Tall, thorny, arching cane with palmate-compound leaves, white, 5-petaled flowers and familiar fruit; flowers white to pinkish, 5-petaled, radially-symmetrical 3/4 inch across, with many bushy stamens, in loose clusters. Fruit aggregate, black, elliptical, faceted, 1/2 to 1-1/2 inches long; The fruit, which ripens from mid-summer to early fall, goes from green to red to black. Leaves palmate-compound, up to 7 inches long, 3 to 7-parted, leaflets sharply toothed, up to 2 inches long; stem biennial cane trailing or up to 9 feet tall, arching, reddish-brown, sharply thorny; roots perennial.
Thickets, along roadsides and the trail edges, in fields, on mountains, in young woodlands, and near the seashore.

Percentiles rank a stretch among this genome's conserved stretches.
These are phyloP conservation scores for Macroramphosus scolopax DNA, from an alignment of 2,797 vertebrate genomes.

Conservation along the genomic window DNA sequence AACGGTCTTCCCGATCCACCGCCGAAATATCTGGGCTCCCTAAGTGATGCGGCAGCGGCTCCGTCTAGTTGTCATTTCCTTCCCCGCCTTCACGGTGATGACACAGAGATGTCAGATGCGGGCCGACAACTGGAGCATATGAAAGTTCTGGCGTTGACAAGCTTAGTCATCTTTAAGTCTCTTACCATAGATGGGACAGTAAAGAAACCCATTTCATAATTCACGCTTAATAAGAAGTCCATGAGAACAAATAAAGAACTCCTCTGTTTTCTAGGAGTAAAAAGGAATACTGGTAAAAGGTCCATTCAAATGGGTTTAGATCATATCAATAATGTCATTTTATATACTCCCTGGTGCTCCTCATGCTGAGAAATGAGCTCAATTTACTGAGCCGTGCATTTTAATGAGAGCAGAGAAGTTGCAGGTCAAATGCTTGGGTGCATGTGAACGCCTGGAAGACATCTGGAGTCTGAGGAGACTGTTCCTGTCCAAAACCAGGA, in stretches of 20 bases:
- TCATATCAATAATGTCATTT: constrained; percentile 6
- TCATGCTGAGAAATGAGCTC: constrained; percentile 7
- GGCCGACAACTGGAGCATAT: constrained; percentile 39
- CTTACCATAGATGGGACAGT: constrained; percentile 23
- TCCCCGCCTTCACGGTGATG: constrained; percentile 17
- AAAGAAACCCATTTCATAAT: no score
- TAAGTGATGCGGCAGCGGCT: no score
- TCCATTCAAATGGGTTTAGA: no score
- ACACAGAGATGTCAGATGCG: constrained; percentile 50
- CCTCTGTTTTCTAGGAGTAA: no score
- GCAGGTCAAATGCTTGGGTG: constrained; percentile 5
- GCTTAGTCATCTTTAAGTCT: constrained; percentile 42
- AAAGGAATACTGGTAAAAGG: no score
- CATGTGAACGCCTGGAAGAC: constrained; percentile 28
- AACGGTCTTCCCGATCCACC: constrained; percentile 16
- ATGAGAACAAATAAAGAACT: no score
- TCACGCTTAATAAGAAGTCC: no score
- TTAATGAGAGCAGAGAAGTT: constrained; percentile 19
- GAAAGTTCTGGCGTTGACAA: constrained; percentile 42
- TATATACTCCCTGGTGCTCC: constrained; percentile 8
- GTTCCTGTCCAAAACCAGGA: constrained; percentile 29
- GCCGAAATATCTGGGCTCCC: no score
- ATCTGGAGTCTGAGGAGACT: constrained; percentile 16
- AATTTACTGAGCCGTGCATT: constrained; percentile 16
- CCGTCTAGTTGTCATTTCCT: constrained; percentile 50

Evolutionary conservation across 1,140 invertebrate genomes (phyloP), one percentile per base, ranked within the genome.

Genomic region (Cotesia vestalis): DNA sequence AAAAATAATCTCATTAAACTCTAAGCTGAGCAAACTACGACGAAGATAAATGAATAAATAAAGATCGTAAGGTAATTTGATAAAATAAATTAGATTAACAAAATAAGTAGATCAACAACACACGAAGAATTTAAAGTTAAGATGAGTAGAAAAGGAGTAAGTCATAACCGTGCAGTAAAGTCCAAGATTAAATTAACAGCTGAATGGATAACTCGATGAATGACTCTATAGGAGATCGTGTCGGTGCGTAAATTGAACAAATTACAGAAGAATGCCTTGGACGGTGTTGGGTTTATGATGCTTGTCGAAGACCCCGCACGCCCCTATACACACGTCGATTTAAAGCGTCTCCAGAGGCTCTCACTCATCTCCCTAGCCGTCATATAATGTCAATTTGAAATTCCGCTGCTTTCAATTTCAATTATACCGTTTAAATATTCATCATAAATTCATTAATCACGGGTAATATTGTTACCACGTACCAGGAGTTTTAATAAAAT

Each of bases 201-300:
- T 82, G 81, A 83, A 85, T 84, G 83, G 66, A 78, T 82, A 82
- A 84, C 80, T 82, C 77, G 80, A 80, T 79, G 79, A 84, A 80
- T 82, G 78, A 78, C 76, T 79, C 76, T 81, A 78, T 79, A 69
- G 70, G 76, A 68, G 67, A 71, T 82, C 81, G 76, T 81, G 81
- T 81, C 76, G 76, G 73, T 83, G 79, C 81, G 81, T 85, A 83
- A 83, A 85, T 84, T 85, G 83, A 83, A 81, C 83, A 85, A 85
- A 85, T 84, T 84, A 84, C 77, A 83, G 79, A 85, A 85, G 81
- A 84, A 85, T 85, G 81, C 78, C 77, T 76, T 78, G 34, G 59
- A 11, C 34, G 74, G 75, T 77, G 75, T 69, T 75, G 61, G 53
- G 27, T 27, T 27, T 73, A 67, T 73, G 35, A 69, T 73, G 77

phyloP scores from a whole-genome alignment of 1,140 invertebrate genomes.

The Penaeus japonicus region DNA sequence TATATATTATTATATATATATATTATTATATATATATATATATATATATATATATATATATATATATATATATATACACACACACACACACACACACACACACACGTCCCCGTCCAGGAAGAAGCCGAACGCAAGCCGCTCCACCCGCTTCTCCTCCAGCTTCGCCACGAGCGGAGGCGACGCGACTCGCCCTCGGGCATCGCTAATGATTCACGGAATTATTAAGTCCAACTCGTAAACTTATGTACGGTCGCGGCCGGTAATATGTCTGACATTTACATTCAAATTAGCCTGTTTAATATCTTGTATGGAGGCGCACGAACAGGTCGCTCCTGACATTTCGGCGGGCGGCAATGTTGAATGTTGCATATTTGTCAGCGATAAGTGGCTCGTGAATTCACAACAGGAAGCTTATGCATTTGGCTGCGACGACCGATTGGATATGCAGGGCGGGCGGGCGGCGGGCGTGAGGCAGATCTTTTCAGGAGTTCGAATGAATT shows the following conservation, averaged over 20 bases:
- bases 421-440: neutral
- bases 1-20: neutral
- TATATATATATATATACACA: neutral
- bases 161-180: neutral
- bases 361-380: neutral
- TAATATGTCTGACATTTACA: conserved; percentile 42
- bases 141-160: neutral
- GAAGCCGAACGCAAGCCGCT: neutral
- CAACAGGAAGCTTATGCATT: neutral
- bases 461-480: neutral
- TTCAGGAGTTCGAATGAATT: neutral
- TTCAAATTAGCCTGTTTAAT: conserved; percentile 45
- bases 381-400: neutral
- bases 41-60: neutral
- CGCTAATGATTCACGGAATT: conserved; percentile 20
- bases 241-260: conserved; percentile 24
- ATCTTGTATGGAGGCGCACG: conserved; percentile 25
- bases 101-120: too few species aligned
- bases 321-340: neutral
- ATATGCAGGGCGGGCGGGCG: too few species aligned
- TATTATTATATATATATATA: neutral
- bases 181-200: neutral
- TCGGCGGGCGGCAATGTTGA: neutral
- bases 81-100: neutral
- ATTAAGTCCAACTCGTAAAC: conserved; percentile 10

This area used to be farmland, so these wild plants might very well be their ancestors. Medicinally, the blackberry plant has been used to treat a variety of ailments for many years. In this country, blackberry roots were used to make a tea that helped alleviate the problem of diarrhea and dysentery. In addition, a tea made from the dried leaves has been used by herbalists as a blood purifier. Also, blackberry fruit is rich in dietary fiber and a good source of Vitamin C, making it valuable for maintaining good health. Another value of the blackberry plant is its use as a wild edible. Many people enjoy the fresh, sweet tasting fruit that ripens from June to September. The fruit can also be cooked and added to cobblers or used to make delicious jellies. The tender, young peeled sprouts and twigs can be eaten raw or added to salads. The leaves can be dried to make a pleasant, healthy tea.
Lat: 40.70, Long: -73.35
Spotted on Sep 9, 2010
Submitted on Sep 9, 2010